Obama’s debt-reduction plan is unlikely to pass Republican-dominated congress because of its focus on higher taxes for the rich, ie. those making over $250,000 a year, as well as higher investment taxes. In total, Obama hopes to take $1.5 trillion more from wealthy Americans. Unfortunately, higher income taxes reduce the incentive to work and higher investment taxes reduce the incentive for businesses to purchase new equipment and ultimately to hire fewer people. It is well documented that consumption taxes (aka value-added taxes or VAT) do not have these effects. In fact, Stephen Gordon at the Globe and Mail Economy Lab noted that few countries support high spending without the use of a VAT. So why haven’t they been suggested?
Interestingly, the IMF recently suggested raising the VAT for Japan to deal with its soaring debt. Japanese government coffers were already strained before the earthquake and tsunami last spring; now they also urgently need to find a way to pay for reconstruction. Based on simulations done by the IMF, Keen et al cite four arguments for increase Japan’s VAT from 5 to 15 per cent.
1. An increase in the VAT rate is likely to be less distortionary than other sources of additional revenue.
2. Japan has one of the lowest VAT rates in the world.
3. Japan’s VAT is relatively efficient and easy to administer.
4. The VAT is a stable and robust source of revenue in an aging society.
The arguments are, for the most part, directly applicable to the U.S. Certainly, for long-run growth, consumption taxes are preferable to income or investment taxes. The U.S. levies no consumption tax at the federal level. The third argument is less applicable to the U.S. case, as there would be setup and continuing adminstrative costs. I dug up this document by Michelle Salvail that estimates the administrative burden of Canada’s GST when it was introduced at about 3 per cent of its tax revenue. And finally, the U.S. population is certainly aging, if not as dramatically as Japan.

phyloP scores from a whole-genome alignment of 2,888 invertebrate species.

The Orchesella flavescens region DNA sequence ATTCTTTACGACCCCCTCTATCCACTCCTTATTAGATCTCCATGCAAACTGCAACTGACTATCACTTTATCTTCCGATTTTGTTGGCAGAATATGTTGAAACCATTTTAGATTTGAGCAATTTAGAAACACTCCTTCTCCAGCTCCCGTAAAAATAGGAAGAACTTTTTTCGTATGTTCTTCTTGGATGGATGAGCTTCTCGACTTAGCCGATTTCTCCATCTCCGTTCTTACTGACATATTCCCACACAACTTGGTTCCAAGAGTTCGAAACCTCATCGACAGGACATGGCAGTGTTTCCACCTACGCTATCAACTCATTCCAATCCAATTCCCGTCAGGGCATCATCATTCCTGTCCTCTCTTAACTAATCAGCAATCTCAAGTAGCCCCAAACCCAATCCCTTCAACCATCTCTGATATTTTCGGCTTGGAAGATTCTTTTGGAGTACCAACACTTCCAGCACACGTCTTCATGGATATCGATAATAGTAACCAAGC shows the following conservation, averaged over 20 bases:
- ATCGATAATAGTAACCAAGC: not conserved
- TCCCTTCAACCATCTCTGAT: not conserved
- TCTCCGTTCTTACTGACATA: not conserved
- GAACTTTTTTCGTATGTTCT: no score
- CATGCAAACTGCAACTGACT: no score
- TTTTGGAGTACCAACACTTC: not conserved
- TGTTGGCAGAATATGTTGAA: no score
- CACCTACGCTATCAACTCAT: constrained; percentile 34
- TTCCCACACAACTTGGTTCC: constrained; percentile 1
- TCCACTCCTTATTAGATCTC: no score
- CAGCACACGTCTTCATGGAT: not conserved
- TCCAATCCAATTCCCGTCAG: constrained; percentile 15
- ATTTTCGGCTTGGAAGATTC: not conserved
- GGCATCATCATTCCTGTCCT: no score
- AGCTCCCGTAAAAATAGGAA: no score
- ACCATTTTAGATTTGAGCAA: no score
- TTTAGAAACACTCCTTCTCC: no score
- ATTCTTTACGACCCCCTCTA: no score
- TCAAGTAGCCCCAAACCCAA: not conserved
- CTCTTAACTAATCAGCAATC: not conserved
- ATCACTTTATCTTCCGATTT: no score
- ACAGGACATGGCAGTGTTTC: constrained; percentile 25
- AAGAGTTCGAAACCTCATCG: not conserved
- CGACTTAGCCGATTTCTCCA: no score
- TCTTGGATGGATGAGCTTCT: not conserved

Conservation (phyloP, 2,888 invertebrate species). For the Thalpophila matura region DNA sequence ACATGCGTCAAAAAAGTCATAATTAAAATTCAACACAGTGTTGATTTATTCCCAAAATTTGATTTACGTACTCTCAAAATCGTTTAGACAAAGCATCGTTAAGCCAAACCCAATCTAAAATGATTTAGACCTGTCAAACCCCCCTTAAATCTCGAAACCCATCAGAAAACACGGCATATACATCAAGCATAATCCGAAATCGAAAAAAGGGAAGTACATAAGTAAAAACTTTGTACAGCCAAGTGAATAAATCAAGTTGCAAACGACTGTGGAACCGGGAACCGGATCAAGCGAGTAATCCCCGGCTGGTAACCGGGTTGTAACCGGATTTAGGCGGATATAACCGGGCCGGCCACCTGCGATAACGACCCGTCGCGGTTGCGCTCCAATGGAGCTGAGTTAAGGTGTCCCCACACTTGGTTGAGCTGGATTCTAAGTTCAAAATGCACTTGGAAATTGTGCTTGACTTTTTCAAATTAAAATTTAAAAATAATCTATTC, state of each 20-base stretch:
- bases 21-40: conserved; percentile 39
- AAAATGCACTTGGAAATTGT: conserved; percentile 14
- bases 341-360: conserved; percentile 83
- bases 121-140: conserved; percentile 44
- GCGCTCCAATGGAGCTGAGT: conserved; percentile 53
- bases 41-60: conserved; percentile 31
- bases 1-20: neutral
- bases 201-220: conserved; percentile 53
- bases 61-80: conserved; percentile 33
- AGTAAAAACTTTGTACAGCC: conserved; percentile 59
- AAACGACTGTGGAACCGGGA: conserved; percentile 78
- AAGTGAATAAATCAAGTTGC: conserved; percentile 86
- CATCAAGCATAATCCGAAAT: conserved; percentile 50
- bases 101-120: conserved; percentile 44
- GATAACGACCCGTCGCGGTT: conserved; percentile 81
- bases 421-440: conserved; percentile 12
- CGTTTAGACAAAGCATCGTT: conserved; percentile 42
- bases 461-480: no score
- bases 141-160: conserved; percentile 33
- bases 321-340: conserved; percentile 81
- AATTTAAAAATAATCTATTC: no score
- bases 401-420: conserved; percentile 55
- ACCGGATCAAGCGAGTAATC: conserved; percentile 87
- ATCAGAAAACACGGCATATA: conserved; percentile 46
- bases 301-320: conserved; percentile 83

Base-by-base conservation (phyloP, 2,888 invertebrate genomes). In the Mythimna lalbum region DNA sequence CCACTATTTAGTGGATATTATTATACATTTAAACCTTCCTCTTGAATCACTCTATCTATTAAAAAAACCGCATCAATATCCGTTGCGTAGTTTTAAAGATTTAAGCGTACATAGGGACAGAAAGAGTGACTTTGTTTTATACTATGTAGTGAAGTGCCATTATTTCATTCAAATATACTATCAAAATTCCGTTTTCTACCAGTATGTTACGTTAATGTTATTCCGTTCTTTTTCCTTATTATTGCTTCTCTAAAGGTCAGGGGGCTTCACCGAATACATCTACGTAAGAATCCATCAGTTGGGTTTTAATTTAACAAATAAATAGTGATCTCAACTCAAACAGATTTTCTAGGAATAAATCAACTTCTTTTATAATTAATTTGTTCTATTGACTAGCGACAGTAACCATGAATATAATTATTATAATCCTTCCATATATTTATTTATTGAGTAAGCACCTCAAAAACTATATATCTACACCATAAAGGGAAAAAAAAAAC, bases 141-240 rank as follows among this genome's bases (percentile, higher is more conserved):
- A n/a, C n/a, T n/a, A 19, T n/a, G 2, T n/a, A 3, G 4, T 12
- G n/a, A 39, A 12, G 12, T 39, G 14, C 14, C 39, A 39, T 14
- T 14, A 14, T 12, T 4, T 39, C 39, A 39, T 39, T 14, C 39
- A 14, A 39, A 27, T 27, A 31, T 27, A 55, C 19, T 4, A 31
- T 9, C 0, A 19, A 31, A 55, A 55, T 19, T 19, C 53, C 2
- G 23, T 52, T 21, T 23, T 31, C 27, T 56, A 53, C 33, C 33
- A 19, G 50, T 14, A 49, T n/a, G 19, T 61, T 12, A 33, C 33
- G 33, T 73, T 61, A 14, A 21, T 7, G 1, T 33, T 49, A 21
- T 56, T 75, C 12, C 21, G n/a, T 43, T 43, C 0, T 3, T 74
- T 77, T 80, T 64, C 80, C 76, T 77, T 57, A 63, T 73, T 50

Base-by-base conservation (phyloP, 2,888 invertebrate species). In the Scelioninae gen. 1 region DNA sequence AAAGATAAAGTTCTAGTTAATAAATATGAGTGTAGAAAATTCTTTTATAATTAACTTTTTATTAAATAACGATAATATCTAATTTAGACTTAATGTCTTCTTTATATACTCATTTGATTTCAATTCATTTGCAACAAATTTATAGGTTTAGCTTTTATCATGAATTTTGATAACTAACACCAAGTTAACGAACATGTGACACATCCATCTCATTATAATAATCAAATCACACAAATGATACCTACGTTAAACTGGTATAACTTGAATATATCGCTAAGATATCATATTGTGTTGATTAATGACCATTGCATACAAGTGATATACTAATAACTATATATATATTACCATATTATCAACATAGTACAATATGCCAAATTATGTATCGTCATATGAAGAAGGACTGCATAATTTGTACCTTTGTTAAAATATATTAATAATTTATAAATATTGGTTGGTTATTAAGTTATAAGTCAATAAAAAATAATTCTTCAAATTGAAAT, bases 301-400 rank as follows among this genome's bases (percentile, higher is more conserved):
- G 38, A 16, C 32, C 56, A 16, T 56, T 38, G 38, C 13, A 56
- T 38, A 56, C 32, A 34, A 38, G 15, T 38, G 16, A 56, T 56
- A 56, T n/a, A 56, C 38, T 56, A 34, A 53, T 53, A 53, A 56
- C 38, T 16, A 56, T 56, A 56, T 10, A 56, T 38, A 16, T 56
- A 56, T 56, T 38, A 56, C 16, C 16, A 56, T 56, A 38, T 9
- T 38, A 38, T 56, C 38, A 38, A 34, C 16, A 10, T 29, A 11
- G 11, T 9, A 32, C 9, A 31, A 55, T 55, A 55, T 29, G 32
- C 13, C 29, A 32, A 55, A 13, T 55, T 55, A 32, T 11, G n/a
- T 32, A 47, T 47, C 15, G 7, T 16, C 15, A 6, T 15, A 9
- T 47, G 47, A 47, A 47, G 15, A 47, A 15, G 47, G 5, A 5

How much revenue could be generated with a relatively low consumption tax? Currently, Americans consume over $10.5 trillion dollars annually. An extremely rough estimate would be that a three per cent VAT would likely generate over $200 billion in new revenue, after considering redistribution to reduce the impact to low and middle income housholds, that the tax wouldn’t apply to all goods, and paying for the administration of the new tax. It would, of course, also grow with GDP in the U.S. Overall, a VAT far smaller than anywhere else in the Western world could generate trillions of dollars in new revenue over a decade.
Now is probably not the best time to cut into American’s spending, given the state of the economy and horrific consumer confidence. Theory indicates that a new consumption tax would immediately hit GDP by reducing consumption. Interestingly, however, the IMF report notes that many countries, such as Sweden, Italy and Denmark have hiked their VATs by as much as 10 per cent, without significantly undermining growth. But in President Obama’s speech introducing his debt plan he said that “[he] will not support any plan that puts all the burden for closing our deficit on ordinary Americans.” So, his plan distorts the incentive to invest and work for people with high income and on top of that slashes $580 billion in spending on benefit programs.
Despite political foot-dragging, in the long-term, introducing a consumption tax, or replacing distortionary taxes with consumption taxes, would certainly go a long way to reducing the U.S. debt. Furthermore, it could be set up so that it is still a progressive tax that does not reduce the incentive to invest or work.